One of the mysteries of the English language finally explained.
A sweet pepper of a variety grown in Spain, often sold roasted and preserved in oil.
- ‘In a saucepan, combine the reserved cockle liquid and piquillo pepper bottoms.’
- ‘On a greased sheet tray, layer the potatoes, filling, piquillo pepper, meat and spinach.’
- ‘Remove the top two inches from the piquillo peppers and trim the bottoms.’
- ‘Stock you pantry: good drinkable wines, fresh spices (buy small), good chicken broth, bottles of beans, piquillo peppers, capers, anchovies, etc.’
- ‘A rice garden profligate with mussels, squid, clams, shrimp, sausage and chicken, as well as peas, carrots and piquillo peppers, it was a delight.’
- ‘I further consoled myself with a thin-crusted pizza that transcended a quick weekday meal with the addition of caramelized onions and piquillo pepper and with Mahon in place of mozzarella.’
- ‘To serve, place a stuffed piquillo pepper in the center of a plate and spoon some fennel and orange salad and some orange segments to one side.’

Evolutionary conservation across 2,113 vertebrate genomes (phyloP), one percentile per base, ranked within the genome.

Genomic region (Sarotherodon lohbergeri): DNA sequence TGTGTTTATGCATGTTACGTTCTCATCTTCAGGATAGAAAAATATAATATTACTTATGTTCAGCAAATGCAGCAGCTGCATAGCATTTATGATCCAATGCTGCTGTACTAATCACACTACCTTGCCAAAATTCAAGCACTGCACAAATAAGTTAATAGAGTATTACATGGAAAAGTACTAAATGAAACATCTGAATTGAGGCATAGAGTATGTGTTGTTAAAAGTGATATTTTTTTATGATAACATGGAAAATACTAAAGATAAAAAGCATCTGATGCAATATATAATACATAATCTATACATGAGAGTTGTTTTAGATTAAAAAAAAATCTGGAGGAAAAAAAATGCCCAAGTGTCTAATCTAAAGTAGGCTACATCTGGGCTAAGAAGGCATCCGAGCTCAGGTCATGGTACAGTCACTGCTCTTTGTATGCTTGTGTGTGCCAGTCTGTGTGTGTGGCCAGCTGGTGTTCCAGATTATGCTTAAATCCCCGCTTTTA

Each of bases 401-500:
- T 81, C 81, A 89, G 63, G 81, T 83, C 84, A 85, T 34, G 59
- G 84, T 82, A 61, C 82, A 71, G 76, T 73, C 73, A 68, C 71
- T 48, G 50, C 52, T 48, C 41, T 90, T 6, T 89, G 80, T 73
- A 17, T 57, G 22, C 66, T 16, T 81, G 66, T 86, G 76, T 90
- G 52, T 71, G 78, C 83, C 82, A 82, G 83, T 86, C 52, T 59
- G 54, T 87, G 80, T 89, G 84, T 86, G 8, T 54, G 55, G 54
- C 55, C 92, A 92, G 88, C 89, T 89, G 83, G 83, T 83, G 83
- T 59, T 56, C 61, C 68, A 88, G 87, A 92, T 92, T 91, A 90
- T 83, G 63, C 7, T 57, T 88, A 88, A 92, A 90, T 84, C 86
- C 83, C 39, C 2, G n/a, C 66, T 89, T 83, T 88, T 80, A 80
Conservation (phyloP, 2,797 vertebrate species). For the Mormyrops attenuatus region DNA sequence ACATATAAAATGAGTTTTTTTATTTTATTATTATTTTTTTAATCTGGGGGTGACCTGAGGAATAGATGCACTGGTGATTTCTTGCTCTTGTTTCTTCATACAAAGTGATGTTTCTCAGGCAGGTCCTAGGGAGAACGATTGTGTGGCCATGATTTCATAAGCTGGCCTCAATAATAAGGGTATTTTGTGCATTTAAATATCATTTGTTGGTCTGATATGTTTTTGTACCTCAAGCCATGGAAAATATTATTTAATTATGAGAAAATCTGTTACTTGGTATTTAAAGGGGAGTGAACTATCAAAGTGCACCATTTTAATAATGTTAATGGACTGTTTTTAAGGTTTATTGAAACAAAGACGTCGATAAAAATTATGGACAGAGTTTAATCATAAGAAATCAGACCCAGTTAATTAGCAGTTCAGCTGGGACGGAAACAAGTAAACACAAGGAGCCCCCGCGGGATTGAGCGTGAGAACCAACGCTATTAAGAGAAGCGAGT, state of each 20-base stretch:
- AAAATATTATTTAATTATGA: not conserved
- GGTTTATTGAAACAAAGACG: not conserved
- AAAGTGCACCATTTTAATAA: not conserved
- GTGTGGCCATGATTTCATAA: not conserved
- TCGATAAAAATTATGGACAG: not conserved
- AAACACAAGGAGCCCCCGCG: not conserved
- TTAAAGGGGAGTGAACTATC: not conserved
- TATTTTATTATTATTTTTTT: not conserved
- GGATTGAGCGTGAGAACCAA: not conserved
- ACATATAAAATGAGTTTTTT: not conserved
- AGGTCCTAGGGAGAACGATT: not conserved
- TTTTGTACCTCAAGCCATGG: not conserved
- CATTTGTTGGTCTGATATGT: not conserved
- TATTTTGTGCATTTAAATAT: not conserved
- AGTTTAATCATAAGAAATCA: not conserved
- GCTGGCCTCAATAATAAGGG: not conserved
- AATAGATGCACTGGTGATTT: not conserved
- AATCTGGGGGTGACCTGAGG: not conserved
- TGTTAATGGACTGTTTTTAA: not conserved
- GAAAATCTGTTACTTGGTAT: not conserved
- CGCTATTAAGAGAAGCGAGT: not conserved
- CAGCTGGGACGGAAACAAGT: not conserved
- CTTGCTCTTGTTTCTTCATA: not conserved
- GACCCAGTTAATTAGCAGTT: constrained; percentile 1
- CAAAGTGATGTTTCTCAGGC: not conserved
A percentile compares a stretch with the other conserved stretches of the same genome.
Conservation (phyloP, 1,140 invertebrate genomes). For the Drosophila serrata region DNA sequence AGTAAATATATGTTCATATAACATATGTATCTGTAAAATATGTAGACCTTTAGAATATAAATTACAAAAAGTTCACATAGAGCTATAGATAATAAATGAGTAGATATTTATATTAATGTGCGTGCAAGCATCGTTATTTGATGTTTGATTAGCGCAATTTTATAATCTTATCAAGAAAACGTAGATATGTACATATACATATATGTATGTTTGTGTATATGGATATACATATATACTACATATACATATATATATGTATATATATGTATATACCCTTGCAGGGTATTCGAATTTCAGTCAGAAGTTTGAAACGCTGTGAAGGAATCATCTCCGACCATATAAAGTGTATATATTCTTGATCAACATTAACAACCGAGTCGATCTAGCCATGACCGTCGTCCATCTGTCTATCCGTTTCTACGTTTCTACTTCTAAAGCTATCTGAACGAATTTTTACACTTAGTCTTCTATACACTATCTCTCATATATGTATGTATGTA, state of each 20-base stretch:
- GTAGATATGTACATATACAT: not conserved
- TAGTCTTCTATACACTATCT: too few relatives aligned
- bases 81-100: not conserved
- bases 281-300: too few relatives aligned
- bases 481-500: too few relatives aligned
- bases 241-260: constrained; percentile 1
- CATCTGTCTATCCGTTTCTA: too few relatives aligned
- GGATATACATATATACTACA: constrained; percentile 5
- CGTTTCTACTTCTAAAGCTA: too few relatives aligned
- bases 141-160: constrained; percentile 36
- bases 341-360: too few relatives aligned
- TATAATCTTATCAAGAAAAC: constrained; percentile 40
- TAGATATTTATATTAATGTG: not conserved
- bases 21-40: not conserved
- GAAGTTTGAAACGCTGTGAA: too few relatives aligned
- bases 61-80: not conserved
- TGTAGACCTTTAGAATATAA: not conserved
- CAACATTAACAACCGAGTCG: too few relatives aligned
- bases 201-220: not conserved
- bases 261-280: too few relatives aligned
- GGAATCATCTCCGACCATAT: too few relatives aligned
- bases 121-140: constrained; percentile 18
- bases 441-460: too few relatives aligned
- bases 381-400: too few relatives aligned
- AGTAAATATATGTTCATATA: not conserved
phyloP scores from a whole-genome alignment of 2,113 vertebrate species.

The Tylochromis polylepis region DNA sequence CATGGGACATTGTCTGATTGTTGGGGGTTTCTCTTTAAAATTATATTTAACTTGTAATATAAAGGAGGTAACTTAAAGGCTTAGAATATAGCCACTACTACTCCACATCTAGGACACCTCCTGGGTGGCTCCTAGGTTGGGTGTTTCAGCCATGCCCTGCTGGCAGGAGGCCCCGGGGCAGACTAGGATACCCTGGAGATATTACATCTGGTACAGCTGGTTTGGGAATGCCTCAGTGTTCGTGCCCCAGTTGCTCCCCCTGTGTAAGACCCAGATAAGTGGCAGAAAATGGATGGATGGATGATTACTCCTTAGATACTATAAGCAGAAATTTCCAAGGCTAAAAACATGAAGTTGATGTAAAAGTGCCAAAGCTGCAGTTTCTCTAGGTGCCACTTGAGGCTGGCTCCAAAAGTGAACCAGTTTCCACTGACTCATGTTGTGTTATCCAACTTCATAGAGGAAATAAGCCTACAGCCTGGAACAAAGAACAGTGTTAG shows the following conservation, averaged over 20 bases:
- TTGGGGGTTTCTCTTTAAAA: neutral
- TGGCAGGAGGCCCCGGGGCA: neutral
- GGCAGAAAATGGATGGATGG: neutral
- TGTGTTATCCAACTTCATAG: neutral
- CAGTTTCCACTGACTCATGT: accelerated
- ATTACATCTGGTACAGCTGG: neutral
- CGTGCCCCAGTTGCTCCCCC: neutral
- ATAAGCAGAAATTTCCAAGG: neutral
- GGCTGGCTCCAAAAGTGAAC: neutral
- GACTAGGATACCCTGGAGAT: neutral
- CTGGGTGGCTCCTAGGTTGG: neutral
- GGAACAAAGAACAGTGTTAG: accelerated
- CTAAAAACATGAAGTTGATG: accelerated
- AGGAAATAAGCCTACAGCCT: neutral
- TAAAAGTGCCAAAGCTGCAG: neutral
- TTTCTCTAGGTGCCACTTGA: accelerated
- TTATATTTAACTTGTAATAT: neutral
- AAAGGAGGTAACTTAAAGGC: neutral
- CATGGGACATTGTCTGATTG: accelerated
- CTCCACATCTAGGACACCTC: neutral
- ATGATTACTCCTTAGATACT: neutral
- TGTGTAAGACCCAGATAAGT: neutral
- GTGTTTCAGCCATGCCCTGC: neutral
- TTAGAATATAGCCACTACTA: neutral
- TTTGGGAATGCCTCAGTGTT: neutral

- ‘Bold flavors sometimes bullied the rest of a dish; cheddar and blue cheeses, chorizo sausages, piquillo peppers, red onion, broccoli rabe and broccolini, fistfuls of olives all were overused.’
- ‘Fire-roasted shrimp with chorizo, piquillo peppers, grilled corn and black rice needed more time on the fire, and the heat of the peppers dominated.’
- ‘Drizzle with the garlic dressing and garnish with the piquillo peppers.’
- ‘Arrange the monkfish on top and garnish with the aioli and piquillo peppers.’
- ‘The Big Brother (eldest, as well as being most generously covered) had the tortellini with piquillo pepper, chorizo and served in a parmesan cream sauce.’
- ‘The piquillo peppers from Navarra are good stuffed with goat cheese or with bonito tuna, both of which are sold here.’
- ‘For the basil emulsion, in a commercial blender, combine the piquillo peppers, basil leaves, and olive oil and puree until smooth, about one minute.’
- ‘For the piquillo peppers: Preheat the oven to 300 degrees.’
- ‘Place a stuffed piquillo pepper at one end of the coulis and a mound of Parmesan powder at the opposite end.’
Spanish, literally ‘little beak’.
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